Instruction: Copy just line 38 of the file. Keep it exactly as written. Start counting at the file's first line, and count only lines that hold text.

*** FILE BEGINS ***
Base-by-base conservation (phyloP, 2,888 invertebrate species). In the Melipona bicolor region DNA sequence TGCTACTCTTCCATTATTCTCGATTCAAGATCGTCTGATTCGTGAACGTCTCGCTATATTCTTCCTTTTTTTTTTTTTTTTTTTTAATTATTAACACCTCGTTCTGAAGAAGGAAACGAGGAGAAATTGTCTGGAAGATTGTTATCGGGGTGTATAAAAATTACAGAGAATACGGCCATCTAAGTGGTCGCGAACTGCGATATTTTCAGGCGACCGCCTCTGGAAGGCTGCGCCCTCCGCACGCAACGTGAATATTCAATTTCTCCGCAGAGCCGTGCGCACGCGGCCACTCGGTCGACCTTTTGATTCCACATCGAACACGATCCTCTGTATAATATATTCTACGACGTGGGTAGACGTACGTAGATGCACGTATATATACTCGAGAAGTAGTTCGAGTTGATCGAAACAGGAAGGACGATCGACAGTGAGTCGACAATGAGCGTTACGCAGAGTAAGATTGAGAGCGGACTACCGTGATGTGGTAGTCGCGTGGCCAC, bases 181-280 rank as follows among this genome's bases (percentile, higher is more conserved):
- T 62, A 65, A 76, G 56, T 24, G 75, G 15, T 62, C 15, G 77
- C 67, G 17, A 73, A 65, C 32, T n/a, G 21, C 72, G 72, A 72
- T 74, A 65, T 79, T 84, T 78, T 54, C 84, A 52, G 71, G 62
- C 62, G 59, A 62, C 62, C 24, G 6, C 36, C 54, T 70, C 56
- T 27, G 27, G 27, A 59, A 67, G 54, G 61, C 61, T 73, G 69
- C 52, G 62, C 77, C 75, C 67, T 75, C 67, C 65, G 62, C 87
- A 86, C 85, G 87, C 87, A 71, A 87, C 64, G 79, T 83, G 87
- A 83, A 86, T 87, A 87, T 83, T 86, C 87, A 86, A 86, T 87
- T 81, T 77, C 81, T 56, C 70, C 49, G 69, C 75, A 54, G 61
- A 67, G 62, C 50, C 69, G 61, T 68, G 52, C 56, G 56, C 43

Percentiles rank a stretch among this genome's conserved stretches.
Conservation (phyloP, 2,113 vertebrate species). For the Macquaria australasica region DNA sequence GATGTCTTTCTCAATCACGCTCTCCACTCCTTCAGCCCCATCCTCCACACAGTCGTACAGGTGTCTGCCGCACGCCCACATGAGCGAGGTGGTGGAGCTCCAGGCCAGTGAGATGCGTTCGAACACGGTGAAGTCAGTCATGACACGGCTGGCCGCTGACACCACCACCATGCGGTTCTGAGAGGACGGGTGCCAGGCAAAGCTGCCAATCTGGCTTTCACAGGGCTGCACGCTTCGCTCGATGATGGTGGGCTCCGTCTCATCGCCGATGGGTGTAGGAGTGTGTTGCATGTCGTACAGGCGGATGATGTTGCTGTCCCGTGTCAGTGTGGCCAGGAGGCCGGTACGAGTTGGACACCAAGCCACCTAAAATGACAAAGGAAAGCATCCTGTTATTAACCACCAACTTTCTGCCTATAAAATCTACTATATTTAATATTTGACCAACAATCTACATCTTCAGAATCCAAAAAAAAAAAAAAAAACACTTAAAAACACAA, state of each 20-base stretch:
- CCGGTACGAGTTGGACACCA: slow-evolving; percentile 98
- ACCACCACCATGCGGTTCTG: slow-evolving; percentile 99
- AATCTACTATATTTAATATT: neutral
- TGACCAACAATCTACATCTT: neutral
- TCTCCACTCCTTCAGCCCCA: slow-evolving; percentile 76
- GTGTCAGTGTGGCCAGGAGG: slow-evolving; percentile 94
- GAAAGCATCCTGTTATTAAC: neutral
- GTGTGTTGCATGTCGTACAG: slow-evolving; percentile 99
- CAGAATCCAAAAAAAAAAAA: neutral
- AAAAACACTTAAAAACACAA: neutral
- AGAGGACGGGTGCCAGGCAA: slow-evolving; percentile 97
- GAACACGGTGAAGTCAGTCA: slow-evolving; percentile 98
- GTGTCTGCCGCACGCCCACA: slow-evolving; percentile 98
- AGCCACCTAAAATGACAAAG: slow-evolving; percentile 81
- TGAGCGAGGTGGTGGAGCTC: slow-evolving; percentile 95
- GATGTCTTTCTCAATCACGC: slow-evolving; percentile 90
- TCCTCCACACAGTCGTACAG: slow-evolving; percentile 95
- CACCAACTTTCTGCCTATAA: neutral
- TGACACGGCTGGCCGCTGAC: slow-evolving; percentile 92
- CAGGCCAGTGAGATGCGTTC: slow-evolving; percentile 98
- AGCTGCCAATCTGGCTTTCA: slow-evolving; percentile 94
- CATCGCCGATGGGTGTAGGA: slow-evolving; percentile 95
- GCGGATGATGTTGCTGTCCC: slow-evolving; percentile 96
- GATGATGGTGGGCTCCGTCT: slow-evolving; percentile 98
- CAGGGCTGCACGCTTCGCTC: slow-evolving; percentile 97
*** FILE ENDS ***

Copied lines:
- CAGGGCTGCACGCTTCGCTC: slow-evolving; percentile 97